Surpluses By Sophists

13 May

Stephen Bartholomeusz at Business Spectator shines a brilliant, all-revealing light on the Rudd Labor “return to surplus”. Unsurprisingly, he shows that the government’s latest budget is really just an exercise in pure political sophistry:

Wayne Swan might claim that the Federal Budget wasn’t a political document but the lengths the government has gone to so it is able to forecast a $1 billion surplus in 2012-13 while still being able to announce some popular pre-election spending tends to contradict his stance. In fact the budget represents a very clever political strategy.

It is a strategy built on the mislabelled resource super profits tax and the increase in tobacco excise announced just ahead of the budget. Without those taxes the surplus wouldn’t have arrived three years earlier than originally forecast, assuming it does arrivethe whole budget is predicated on a massive windfall from the terms of trade generated by a continuing book in commodities.

The really clever bit is that Swan and Rudd know that the opposition can’t support the RSPT, at least in its present form.

By dedicating the revenues they say they will raise from that tax to spending on health, superannuation, cuts to company taxes et al they appear to have funded the core of their platform and will be able to go into the election with the cloak of fiscal rectitude – even though the detail of the tax and the actual revenue it will raise, if any, won’t be known until after the election.

The opposition, therefore, if it wants to match the government in terms of fiscal credibility and deliver that surplus in three year’s time, will start at least $12 billion behind it. It will either have to propose slashing spending or raising taxes, or both to fill in that gap.

The government is presumably betting that the RSPT and its attack on greedy miners and their foreign owners will play favourably in the electorate, particularly as the tax will be dedicated to probably popular measures. So, the opposition will be accused of supporting big miners and opposing worthy spending if it opposes the tax and the measures it is supposed to fund.

After the election, of course, if the Rudd government were returned, their planned protracted ‘consultation’ with the resource sector could, and almost certainly will, lead to significant changes to the detail of the tax.

However, while it might look like clever politics, the RSPT is destructive economics which is going to have a chilling effect on resource industry investment until it is finalised and certainty is restored and which will have long-term and damaging implications for perceptions of sovereign risk and Australia’s attitude towards foreign investment and investors, given the way the sector was ambushed by the nature of the tax and the language the government has used in promoting it.

Whether the tax is ultimately imposed in its current form or redesigned, it won’t raise the revenue the government is claiming it will to get to that $1 billion surplus and, in the meantime an increasingly angry resource sector is telling the world that Australia is now a less attractive and less stable destination for mining sector investment – direct or portfolio.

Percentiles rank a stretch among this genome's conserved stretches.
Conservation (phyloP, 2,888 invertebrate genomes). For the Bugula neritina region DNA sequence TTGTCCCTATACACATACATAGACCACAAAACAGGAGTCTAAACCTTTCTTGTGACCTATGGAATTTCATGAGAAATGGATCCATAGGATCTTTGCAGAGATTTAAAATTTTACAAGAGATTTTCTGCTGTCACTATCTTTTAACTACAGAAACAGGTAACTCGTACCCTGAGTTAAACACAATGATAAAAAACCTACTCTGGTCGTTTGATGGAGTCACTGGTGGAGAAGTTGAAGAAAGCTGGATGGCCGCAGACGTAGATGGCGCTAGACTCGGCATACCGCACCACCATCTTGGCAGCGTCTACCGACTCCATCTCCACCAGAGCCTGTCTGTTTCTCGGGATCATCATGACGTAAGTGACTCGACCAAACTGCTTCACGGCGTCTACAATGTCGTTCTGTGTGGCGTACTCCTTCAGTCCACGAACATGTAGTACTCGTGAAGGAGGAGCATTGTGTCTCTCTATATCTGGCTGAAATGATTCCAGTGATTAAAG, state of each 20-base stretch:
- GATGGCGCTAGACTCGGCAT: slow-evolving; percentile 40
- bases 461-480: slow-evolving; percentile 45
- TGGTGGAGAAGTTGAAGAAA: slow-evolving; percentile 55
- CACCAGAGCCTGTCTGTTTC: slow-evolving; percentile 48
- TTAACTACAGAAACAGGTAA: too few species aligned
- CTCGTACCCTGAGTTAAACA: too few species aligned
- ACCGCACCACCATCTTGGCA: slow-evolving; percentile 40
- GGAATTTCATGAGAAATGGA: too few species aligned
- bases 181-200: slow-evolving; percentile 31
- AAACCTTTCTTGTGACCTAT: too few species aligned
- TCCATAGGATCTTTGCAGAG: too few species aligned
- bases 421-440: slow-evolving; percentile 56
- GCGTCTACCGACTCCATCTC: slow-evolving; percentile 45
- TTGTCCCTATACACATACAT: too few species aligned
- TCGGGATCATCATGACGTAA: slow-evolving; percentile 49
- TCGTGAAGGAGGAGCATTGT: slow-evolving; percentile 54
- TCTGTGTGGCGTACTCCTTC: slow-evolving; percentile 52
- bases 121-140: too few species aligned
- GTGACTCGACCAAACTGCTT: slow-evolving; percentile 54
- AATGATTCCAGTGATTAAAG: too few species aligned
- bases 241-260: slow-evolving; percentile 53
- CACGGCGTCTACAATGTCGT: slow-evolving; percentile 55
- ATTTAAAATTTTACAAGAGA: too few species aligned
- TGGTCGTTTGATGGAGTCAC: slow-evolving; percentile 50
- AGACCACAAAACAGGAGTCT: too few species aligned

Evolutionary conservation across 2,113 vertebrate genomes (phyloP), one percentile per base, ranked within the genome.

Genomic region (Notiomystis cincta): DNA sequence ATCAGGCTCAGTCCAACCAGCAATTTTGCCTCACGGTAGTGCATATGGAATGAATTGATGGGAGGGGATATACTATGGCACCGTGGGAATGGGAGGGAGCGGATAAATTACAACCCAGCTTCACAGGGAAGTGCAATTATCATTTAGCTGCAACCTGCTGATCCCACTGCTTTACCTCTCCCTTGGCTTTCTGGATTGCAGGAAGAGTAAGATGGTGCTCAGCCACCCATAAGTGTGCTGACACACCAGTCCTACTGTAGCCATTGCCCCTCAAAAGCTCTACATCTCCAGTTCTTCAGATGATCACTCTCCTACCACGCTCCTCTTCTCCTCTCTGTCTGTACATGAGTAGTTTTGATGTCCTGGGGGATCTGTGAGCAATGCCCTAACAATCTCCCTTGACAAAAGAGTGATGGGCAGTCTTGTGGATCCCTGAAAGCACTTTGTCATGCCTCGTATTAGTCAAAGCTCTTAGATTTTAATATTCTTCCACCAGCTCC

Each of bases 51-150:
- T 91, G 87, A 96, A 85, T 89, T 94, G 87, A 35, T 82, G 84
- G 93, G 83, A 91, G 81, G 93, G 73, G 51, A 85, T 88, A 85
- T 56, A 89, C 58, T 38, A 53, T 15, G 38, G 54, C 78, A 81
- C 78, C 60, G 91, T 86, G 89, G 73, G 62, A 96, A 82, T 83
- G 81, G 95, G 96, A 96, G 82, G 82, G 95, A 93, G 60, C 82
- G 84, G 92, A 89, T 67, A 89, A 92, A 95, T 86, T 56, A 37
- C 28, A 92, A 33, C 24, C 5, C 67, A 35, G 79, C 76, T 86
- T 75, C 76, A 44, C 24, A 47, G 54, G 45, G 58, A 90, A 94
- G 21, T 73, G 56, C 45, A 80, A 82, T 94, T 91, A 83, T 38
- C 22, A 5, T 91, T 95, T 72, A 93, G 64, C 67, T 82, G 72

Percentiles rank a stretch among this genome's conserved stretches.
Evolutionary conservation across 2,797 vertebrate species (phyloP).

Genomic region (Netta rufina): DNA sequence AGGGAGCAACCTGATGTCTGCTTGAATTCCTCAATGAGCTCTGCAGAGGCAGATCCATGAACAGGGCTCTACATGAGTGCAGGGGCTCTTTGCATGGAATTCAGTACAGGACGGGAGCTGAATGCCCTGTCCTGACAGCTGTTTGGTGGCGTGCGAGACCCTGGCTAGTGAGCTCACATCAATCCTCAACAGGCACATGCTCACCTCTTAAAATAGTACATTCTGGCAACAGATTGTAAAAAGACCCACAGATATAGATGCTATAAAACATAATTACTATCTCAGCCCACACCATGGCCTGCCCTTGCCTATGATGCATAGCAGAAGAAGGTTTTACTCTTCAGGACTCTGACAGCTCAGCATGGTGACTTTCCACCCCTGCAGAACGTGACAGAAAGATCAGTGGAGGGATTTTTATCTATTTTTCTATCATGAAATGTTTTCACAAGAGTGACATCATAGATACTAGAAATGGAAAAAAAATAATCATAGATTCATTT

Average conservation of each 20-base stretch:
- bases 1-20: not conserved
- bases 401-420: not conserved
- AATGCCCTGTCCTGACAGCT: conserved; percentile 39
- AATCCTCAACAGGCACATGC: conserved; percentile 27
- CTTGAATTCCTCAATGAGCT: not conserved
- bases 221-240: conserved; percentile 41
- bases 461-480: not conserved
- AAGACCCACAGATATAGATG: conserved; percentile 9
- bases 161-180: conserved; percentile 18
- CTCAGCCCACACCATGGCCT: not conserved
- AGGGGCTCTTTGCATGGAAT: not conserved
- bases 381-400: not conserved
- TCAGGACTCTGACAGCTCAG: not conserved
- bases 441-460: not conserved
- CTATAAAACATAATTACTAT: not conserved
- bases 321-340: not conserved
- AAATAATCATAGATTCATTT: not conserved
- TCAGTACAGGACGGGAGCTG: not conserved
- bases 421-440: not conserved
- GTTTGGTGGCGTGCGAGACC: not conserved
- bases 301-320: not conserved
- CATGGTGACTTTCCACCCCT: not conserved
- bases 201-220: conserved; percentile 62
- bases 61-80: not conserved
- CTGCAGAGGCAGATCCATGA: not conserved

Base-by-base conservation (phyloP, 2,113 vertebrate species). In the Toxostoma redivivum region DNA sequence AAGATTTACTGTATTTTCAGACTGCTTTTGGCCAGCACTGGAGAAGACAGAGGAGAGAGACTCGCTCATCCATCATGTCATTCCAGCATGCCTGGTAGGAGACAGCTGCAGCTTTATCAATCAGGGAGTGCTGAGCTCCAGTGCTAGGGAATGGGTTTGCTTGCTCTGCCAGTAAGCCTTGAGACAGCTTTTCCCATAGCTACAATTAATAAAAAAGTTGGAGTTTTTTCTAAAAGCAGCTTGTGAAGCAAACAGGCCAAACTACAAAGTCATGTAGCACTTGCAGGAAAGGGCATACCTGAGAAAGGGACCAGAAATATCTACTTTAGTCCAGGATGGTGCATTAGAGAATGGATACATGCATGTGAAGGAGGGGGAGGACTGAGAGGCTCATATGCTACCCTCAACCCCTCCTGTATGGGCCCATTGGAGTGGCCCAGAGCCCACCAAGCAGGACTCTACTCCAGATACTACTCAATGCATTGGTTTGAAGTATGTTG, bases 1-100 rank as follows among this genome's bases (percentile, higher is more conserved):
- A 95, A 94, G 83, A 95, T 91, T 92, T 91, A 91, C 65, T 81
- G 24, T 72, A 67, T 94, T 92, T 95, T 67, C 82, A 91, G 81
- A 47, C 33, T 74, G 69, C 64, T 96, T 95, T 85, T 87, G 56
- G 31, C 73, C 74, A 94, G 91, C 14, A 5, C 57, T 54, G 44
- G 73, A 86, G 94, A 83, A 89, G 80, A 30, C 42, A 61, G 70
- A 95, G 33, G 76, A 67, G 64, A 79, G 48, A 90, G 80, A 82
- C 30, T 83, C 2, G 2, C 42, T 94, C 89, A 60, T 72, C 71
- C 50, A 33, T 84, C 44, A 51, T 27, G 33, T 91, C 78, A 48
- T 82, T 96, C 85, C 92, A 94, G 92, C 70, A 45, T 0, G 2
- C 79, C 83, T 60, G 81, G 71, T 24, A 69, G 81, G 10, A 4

The RSPT might represent a clever political strategy but the way it has been unveiled and the anti-industry and xenophobic language the government has used to leverage the political mileage in it is increasingly damaging to the national interest.

One Response to “Surpluses By Sophists”

  1. val majkus May 16, 2010 at 6:38 pm #

    Barnaby Joyce has taken a swipe at the government’s debt position, which he said was in the range of $141 billion. “I know this is obvious, but you have to tell the Australian people this, just because you get a surplus, doesn’t mean you’ve paid off your debt,” Senator Joyce told reporters. Barnaby is right, of course. You need to achieve budget surpluses – lots of them – in order to pay down your debt.
    Well I don’t know whether the $141 B above includes the expenditure on the NBN which was not included in the budget – in any event a claimed return to surplus in 2012-2013 means only that we can start paying what the Govt have spent in this term;
    check out this article at which includes these words: ‘Recently, a lawyer friend emailed me an article written by Ross Greenwood, Financial Editor of The Nine Network and author of Money Matters. It is some weeks out of date but the basic premise of the article seems pretty well current. Greenwood took the Rudd government’s recently acquired debt (in the past 18 months), which may be approaching $200 billion. Rudd’s self-imposed borrowing limit is actually that —$200 billion.
    That’s $200,000,000,000 of borrowed money.
    Greenwood then did a very basic calculation using a home-loan calculator to work out the interest on the $200 billion over 20 years @ 4.67% interest (the current Government bond rate). The repayment rate came to $1.24 billion every month, for every one of the 20 years, or $15.4 billion every year. As Greenwood pointed out this is a government that 18 months ago had no debt. Whereas Gordon Brown has had 13 years to puff-up Britain’s debt to a trillion pounds, our Inner Cabinet of four — Kevin Rudd, Wayne Swan, Julia Gillard and Lindsay Tanner — have managed to tick-up what could be one fifth of a trillion dollars in just 18 months.
    I think this should be shouted from the hilltops; I certainly hope that Jo Hockey makes a point of it on Q & A on Tuesday – I think that most commentators and certainly most voters don’t realise that until there is a budget surplus we won’t start paying down the debt

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